Lexington Medical Center announced that it plans to end its labor and delivery services by midyear, the latest in a string of hospitals throughout North Carolina to do so.

Wake Forest Baptist Health leaders announced the upcoming closure last week. Patients who arrive at the Lexington hospital after the unit closes will be transferred to Wake Forest Baptist Medical Center in Winston-Salem, roughly 30 minutes away.

Davidson County Health Department Director Lillian Koontz said it’s safe to say many in the community find the closure disappointing.

“We never like to see services leave our border,” she told Carolina Public Press on Thursday.

Koontz said she learned the hospital delivered fewer than one baby per day and performed a cesarean section maybe every other month.

“They kind of get out of practice” if hospitals don’t have enough births or other procedures as hospitals in more populated areas might have, Koontz said.

In a news release, Julie Ann Freischlag, CEO of Wake Forest Baptist Health, said, “We hope those in the Lexington community understand that this was a difficult but necessary decision that will help us better meet the needs of people here in Davidson County.”

Wake Forest Baptist providers will continue to offer comprehensive prenatal care and gynecological services in Lexington at the Wake Forest Baptist Women’s Services clinic, the release says.

The Davidson County Health Department pays for prenatal appointments in Davidson County if patients fall below an income threshold and do not have insurance, Koontz said.

Economic and demographic differences

While disappointing, the closure at Lexington was not surprising, Koontz said.

“We track all of the vital records and statistics at our health department,” she said. “There are already a significant portion of our residents giving birth outside of our county, about 20%.”

For some residents, traveling to these larger cities was a shorter drive than to Thomasville in northern Davidson County, or Lexington, located near its center, she said. A large portion of the county is to the south of these cities, however, and travel to a larger city could take the better part of an hour, if not longer.

Davidson County includes several bedroom communities on the outskirts of the major cities in the Piedmont Triad region, Koontz said. Census information shows the county’s residents earn about 80% of the state’s median income of $53,855.

But those who live in Lexington’s city limits are far poorer, census figures show. The median household earns just $28,700, and a third of residents live below the federal poverty line — about double the state’s rate.

And while Davidson County as a whole is about 80% white, more than half of Lexington’s residents are people of color, with black people making up 30% of the total population.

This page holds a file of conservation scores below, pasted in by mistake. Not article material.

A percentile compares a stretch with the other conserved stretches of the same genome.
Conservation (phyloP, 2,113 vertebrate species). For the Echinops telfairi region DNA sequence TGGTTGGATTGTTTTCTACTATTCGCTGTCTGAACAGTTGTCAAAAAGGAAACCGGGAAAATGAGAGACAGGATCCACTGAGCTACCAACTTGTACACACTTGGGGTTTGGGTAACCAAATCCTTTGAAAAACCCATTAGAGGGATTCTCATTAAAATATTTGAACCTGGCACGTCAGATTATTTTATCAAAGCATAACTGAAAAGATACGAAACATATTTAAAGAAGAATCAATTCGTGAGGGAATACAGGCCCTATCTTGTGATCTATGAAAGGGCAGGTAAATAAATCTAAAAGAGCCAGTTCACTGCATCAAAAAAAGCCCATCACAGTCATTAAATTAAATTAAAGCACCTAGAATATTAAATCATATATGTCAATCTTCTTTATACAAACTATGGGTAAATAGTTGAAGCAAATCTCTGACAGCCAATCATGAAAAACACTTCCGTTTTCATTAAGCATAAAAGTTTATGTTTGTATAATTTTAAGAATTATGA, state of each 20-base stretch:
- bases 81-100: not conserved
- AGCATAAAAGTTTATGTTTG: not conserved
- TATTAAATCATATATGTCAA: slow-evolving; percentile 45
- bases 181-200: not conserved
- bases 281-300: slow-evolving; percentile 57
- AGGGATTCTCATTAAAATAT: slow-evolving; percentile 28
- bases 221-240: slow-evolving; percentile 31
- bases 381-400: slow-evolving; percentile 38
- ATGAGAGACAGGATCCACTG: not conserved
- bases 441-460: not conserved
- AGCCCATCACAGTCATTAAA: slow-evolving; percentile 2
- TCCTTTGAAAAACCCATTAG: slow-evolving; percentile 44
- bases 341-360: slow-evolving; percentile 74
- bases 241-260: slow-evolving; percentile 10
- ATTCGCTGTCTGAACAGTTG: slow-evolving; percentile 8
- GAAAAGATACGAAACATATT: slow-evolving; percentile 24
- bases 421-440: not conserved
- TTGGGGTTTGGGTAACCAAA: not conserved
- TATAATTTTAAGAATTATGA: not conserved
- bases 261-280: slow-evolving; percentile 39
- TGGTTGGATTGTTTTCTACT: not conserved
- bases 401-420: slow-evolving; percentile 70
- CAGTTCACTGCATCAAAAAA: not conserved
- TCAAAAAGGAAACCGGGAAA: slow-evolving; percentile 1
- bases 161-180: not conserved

Trends of labor and delivery closures

Of rural hospitals that close their labor and delivery services, many say it’s because fewer women give birth there.

Erlanger Western Carolina Hospital in Murphy, in the western end of the state, closed its labor and delivery services, as well as its obstetrics and gynecological services, last year. 

CPP reported jointly with Huffpost in 2017 on the pattern of Mission Health gradually closing labor and delivery services at its rural mountain hospitals in Spruce Pine, Brevard and Franklin. Although Mission has since been acquired by for-profit HCA, at the time Mission was nonprofit, like Erlanger and Wake Forest Baptist. 

In the east, Martin General Hospital in Williamston ended its labor and delivery services last year. Martin General is owned by for-profit Quorum Health.

State data shows women gave birth to 85 babies in the first nine months of last year — about a baby every three days. Several surrounding counties also lack labor and delivery services, and a pregnant woman from Murphy will have to travel more than an hour to find a hospital with such services.

Pregnancy-related deaths in the United States have climbed since they were first tracked in the late 1980s, according to the national Centers for Disease Control and Prevention. Maternal mortality is higher for black women than any other category, for reasons doctors and researchers don’t entirely understand.

At least one critic of Wake Forest Baptist Health’s retreat from Lexington sounded off on social media last week. Michelle Drew, an advanced practice nurse based in Maryland, called the move “sad” on social media.

“Ending labor and delivery services in Lexington, N.C., placing already at-risk rural mothers and babies at risk,” she tweeted late last week. “Coincidentally, Lexington is majorly black and brown folks with a median family income of $29,000.

“Previous studies have shown rural communities with a large proportion of black families are more likely to lose birth services than predominantly white communities.”

Drew could not be reached for comment.

Looking ahead in Lexington

Once Lexington’s labor and delivery services close, sometime before June 30, just one hospital with labor and delivery services will remain in Davidson County: Novant Health in Thomasville. Data from the N.C. Department of Health and Human Services shows that hospital averaged 55 births per month in the first nine months of 2019.

Around two dozen workers from the Lexington hospital, mostly nurses involved in delivery services, will be looking for work elsewhere.

“Wake Forest Baptist is actively working with these highly experienced and valued team members to place them in open positions within the health system,” the press release says.

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Kate Martin is lead investigative reporter for Carolina Public Press. Email her at kmartin@carolinapublicpress.org.

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